Here in the nation of Nada, where we live amidst the glacial till, or perhaps are the glacial till, ground under that Ca-Nada, our faces shoved into the dirt by the occupying power, our lake filthed up by the Don, the Gift River, a gift of Ca-Nada, leftists harp, harp, harp about the monster at the controls of the machine, and assure us that we should work to get someone better at the controls of the murder process. This reminds me of my leftist academic friends here in various Latin American studies departments who’ve had a soft spot and a hard-on for all these leftists at the controls of the machine in South America. That wonderful Lula, for example, with his distended, tumescent member, tip dripping, yearning, yearning on behalf of his south-central corporate buddies for the last bits of rain forest and free rivers, his Growth Acceleration Program vying with Nippon-GE nuclear nutter pacts for most insane dart game on the planet. [Longtime readers will recognize my strategy of burying the good bits, like re-membering Lula, near the end of my articles, to keep the just-browsing folks from knowing what’s going on.]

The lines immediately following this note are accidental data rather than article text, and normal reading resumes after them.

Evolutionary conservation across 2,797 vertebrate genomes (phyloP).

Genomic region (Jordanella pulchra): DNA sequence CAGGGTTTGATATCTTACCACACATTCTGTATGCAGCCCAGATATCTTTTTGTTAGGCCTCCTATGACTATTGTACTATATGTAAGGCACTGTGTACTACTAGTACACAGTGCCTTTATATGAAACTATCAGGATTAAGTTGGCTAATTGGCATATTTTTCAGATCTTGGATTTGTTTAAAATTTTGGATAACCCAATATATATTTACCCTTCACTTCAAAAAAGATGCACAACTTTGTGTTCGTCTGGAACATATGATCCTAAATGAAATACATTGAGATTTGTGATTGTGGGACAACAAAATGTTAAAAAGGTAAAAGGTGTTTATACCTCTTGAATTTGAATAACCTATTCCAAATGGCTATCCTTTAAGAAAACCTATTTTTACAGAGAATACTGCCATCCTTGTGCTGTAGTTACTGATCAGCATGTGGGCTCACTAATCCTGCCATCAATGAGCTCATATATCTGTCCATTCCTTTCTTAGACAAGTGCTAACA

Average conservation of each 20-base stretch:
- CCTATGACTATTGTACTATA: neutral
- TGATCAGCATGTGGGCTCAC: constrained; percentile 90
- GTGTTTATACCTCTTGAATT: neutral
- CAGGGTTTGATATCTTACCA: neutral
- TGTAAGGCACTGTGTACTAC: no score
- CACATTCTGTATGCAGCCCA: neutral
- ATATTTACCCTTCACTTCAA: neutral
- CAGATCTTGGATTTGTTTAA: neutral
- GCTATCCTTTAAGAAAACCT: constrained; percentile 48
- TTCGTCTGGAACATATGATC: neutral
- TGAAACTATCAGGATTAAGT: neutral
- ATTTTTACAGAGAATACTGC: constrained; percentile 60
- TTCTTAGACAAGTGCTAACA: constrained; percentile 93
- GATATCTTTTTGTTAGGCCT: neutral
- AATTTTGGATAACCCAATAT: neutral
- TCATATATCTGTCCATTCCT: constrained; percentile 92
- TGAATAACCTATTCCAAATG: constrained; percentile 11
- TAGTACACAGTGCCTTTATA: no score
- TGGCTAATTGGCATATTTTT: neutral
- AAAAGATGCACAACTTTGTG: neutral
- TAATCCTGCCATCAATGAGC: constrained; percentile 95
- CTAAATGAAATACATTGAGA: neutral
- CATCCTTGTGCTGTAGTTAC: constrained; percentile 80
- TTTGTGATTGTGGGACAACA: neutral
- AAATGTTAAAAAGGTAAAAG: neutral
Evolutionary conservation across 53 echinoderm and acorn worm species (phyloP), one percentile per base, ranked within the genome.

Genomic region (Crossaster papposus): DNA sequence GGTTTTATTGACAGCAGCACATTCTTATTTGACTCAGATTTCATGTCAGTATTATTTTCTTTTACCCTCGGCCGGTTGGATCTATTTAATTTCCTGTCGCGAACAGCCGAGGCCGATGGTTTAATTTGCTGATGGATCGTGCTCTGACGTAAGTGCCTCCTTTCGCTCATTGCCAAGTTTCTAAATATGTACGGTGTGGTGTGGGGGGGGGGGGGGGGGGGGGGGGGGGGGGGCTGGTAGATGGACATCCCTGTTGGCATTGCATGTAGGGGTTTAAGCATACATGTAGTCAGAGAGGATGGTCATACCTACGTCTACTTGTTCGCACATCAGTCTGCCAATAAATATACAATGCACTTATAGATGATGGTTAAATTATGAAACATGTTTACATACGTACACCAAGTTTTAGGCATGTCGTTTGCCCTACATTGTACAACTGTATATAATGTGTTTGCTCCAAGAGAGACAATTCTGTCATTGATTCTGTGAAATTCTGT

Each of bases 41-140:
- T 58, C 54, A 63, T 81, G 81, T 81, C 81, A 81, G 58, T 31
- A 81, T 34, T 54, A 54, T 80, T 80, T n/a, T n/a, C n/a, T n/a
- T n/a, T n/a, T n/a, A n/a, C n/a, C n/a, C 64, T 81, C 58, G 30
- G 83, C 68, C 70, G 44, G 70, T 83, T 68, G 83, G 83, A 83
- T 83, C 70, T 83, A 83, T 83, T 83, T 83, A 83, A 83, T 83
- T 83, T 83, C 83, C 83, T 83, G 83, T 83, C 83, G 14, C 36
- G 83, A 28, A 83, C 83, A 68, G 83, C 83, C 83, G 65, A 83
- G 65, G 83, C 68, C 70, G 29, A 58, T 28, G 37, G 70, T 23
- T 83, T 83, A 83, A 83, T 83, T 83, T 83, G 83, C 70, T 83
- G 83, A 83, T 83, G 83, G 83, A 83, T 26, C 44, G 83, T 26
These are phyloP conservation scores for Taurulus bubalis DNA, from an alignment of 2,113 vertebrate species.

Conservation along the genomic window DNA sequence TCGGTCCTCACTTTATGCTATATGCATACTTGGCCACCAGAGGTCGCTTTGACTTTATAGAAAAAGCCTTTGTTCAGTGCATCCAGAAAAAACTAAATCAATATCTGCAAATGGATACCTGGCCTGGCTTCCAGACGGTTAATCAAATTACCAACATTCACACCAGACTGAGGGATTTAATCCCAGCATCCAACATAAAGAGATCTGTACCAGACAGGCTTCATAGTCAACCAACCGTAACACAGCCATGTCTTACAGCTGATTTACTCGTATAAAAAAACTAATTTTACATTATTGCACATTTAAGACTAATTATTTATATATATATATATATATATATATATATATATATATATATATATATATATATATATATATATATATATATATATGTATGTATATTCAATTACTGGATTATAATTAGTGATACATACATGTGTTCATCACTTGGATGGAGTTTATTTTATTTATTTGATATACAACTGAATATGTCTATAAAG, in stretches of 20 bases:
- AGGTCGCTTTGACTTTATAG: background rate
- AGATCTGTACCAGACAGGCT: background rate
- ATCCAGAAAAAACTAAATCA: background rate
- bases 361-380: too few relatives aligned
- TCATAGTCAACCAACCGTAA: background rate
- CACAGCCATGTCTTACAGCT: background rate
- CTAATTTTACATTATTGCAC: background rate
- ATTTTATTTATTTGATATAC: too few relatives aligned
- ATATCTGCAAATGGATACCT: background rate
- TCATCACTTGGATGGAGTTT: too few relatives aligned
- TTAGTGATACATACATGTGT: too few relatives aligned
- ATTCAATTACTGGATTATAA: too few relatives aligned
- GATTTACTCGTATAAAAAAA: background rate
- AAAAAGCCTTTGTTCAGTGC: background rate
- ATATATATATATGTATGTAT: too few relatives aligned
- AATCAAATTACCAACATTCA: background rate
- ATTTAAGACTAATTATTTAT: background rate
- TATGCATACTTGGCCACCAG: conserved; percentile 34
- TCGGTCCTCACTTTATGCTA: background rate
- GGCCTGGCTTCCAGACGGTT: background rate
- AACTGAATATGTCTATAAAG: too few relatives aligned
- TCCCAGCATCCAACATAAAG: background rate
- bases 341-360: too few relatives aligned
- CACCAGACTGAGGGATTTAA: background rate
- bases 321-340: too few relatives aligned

At seawalk-the-ungoogleable, the environmental disorganization, we try to spell c-wok erratically. It’s still writing, still that sad dirge, but at least it makes sense best as speech, face to face. CP sympathizer Jeff was over here the other night with a bottle of Dan Jackals, for example, and my, didn’t we talk. Wasn’t it Jeff who offered the stylized Ojibway spelling, seehwahk, by the way, now destined to become the name of my canoe? Jhehf. At cwaulk and similar nodes in the three-billion-strong nonvote cosmos we have other direct strategies as well, even for the Lulas of the world, but they’re not fit to print. The fact is, if you can print your leftist strategies, they’re probably not very leftist.
Remember the old parable about writing, where a writer says to a non-reader, take this note to that other writer in that far country? And the note says, “kill the bearer.” Well, at c-waulk, we want people to live, and love.